The theme for Refugee Week - 'Freedom from Fear' - hopes to draw attention not just to the fear that compels refugees to run, but the relief that they feel when they are welcomed into another country and given the opportunity to rebuild their lives.

It is fear – fear of persecution, fear for their own lives – that makes refugees so different from every other migrant coming to Australia: they are fleeing their own country because it is no longer safe for them to stay.

When refugees flee, they are forced to leave behind everything they know and love. They are separated from family members, lose belongings, are left with little or no money. Many spend years in camps, lost in noman’s land while their fate is decided. Most have no idea what kind of future awaits them.

In seeking refuge in another country, refugees are hoping to find freedom from this fear of persecution.

They are looking for the opportunity to lead a normal life, as part of a community, where they can live in safety and security, find work and send their children to school.

And this is what we can offer them here in Australia.

Visit the Refugee Council of Australia

Visit the Australian Catholic Migrant & Refugee Office


Fides Service REPORT - "On the eve of this important day for our brothers and sisters who have been forcibly displaced, the Catholic community celebrates the Solemnity of the Most Holy Trinity, a good place to reflect on our attitudes as communities to refugees", said His Exc. Mgr.Frank Nubuasah, Apostolic Vicar of Francistown, Botswana, and "Liaison Bishop for the Migrant and Refugee Working Group of the SACBC " (the Bishops' Conference which brings together the Bishops of South Africa, Botswana and Swaziland).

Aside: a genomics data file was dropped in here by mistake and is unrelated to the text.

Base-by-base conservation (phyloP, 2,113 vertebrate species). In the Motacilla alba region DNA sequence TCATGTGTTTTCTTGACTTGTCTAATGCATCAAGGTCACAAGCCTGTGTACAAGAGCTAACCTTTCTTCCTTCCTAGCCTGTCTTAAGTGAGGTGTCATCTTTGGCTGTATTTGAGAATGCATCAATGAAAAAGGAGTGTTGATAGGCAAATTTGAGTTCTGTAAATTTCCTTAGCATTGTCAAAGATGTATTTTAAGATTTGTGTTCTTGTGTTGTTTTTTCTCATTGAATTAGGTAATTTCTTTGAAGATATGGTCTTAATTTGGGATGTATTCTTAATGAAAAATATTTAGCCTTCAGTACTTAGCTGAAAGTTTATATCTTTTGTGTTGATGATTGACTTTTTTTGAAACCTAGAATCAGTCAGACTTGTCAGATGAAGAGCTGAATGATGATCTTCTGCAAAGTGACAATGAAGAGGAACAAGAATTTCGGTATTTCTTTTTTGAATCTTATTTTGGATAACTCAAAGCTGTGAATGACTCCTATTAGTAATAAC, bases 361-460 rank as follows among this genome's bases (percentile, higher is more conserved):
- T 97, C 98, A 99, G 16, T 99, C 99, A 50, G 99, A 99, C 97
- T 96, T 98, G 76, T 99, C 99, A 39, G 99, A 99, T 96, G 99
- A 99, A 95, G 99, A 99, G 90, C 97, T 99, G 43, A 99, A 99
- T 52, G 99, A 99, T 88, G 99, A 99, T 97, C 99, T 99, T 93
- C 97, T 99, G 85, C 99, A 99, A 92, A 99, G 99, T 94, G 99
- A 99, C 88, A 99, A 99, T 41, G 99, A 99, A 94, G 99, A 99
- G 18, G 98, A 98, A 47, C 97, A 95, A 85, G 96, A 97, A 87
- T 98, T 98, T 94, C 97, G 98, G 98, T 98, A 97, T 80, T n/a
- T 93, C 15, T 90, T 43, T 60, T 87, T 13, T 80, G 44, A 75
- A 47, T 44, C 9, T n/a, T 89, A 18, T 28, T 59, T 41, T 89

On 20 June, the 10th World Refugee Day (previously known as Africa Refugee Day) will be celebrated. "It is a Day – Mgr. Nubuasah writes in a message sent to Fides – that not only serves to raise awareness of the plight of refugees, highlights the injustices that the human community has done to its members, but also celebrates the positive contributions of refugee and migrant communities".
Mgr. Nubuasah takes as example the perfect communion of the Trinity as a model for human relationships: "In the Trinity, we have a perfect community of the Father, the Son and the Holy Spirit in loving relationship with one another, and working together to share their love with the world. It is a community of relationships which all human communities and their relationships should imitate "
With this example, the Apostolic Vicar of Francistown, asks the Catholic communities of Southern Africa to search their soul as to how the refugees living in their Countries are welcomed: "Is our relationship between us and the refugees a perfect imitation of Communion between the Father, the Son and the Holy Spirit? "